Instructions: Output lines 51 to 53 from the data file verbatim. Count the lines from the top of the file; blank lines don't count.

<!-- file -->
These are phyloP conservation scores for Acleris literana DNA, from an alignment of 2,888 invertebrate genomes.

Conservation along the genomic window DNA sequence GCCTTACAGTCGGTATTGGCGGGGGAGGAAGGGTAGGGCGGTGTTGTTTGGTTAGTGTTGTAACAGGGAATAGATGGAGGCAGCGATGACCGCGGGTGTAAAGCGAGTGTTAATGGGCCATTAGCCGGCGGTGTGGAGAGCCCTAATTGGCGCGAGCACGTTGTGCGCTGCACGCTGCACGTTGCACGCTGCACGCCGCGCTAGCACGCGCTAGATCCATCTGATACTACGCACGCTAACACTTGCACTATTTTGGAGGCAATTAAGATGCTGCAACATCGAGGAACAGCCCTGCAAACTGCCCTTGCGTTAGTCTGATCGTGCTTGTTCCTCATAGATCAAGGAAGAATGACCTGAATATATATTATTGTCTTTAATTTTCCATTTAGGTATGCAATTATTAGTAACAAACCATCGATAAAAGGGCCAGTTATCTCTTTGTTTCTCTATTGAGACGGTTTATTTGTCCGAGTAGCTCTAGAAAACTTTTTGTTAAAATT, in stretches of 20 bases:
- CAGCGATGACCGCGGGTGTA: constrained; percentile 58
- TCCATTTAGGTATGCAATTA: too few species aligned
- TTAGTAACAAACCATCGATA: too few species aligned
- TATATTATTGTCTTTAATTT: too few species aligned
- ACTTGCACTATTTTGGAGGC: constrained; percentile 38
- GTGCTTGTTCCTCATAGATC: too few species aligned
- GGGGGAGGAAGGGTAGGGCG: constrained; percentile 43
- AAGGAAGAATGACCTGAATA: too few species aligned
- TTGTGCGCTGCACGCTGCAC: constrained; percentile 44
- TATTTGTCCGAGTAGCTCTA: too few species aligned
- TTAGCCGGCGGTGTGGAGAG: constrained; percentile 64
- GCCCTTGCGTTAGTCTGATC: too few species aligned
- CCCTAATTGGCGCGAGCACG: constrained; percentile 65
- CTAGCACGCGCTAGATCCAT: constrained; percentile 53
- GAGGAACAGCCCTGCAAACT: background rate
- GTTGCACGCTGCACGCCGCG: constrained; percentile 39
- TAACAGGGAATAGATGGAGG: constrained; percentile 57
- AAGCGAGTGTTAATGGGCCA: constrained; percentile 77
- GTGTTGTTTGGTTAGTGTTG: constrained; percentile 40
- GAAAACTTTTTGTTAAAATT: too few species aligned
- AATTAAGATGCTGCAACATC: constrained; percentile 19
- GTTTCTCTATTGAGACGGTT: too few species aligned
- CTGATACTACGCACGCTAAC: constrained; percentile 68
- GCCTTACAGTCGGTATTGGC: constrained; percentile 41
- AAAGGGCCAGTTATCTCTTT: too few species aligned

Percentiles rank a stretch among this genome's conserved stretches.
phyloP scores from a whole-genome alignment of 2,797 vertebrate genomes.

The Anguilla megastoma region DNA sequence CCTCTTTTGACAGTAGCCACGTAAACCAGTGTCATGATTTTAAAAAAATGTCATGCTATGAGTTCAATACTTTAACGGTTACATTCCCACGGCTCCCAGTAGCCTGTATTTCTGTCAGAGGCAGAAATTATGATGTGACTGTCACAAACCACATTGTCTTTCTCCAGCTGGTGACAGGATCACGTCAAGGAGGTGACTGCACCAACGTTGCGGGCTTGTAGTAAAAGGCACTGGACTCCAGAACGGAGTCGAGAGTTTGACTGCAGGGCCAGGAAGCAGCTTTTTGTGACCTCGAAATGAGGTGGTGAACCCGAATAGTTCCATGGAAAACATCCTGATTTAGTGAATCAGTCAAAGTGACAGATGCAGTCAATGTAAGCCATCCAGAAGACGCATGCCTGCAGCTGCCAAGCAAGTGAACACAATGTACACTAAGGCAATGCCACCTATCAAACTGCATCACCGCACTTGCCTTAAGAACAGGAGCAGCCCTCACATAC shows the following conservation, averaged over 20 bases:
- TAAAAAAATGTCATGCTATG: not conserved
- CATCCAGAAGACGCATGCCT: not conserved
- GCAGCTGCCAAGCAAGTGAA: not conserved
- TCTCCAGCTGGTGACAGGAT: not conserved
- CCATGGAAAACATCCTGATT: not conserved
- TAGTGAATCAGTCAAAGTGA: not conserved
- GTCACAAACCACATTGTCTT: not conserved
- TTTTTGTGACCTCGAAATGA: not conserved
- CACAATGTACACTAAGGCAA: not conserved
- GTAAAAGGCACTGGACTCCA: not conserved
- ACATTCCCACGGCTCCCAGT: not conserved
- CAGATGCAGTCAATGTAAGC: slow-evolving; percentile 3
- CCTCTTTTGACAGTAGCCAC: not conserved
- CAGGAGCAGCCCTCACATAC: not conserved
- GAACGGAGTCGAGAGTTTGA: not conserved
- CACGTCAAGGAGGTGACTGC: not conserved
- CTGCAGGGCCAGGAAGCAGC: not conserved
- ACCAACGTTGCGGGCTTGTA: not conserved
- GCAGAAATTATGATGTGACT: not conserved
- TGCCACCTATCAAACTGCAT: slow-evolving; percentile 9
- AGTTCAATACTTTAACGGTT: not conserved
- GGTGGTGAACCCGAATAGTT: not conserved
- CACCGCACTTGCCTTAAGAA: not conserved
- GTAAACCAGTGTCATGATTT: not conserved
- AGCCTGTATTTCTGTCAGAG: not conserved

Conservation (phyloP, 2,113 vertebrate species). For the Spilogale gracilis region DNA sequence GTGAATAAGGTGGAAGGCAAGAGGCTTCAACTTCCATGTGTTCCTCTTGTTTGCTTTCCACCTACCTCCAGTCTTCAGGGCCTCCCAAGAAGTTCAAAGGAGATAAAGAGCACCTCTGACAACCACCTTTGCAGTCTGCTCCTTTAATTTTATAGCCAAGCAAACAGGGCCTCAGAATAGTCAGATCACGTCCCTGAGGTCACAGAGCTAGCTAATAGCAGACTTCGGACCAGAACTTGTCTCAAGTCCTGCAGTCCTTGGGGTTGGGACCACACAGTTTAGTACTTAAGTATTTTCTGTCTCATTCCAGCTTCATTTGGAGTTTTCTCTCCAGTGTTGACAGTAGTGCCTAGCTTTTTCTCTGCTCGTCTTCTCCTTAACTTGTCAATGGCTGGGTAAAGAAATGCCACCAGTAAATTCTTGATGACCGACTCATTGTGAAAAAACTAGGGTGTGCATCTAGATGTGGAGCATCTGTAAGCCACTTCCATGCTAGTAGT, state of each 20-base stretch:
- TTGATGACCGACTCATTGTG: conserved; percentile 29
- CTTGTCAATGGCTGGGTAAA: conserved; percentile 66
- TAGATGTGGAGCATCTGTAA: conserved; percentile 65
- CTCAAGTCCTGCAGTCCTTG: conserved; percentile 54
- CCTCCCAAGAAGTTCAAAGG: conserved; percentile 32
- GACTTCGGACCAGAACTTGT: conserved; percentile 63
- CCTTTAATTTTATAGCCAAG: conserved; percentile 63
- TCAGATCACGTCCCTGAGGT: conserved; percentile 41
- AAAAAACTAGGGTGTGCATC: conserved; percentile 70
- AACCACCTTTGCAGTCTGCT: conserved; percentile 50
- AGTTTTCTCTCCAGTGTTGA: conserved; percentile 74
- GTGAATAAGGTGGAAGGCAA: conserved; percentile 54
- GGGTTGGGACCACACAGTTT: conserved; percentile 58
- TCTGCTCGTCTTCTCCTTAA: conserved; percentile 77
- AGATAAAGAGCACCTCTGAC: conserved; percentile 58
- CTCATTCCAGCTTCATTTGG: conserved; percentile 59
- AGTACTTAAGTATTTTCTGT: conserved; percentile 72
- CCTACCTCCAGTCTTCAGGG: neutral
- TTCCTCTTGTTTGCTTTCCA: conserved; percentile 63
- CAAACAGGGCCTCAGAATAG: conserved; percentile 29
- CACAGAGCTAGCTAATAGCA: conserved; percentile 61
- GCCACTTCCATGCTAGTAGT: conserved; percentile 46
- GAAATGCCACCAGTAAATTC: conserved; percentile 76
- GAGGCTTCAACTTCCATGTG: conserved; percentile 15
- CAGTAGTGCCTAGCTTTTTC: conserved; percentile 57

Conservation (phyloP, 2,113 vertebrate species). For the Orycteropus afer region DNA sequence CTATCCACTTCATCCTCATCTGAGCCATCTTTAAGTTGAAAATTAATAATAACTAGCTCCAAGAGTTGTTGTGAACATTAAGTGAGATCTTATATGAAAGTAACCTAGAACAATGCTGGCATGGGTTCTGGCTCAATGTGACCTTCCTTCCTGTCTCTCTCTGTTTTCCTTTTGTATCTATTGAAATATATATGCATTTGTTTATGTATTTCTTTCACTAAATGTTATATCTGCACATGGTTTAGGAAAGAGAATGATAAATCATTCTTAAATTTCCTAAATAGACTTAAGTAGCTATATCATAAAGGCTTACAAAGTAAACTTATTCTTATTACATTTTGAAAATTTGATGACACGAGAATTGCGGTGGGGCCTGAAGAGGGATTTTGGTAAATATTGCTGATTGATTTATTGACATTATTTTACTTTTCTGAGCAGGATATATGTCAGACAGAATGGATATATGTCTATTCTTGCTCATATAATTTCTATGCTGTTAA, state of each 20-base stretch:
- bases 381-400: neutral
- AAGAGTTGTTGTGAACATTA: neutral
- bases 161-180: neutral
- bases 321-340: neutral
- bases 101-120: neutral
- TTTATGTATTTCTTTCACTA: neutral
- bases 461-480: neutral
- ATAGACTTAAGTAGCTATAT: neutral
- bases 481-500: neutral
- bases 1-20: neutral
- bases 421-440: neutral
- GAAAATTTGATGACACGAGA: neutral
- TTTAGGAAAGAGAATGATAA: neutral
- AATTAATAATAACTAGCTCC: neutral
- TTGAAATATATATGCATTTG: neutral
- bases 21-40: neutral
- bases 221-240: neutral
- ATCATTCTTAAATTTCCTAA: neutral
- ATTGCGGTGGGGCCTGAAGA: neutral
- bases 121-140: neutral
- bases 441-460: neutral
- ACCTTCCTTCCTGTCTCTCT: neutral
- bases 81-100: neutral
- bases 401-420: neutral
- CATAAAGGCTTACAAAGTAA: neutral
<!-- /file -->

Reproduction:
- AGTTCAATACTTTAACGGTT: not conserved
- GGTGGTGAACCCGAATAGTT: not conserved
- CACCGCACTTGCCTTAAGAA: not conserved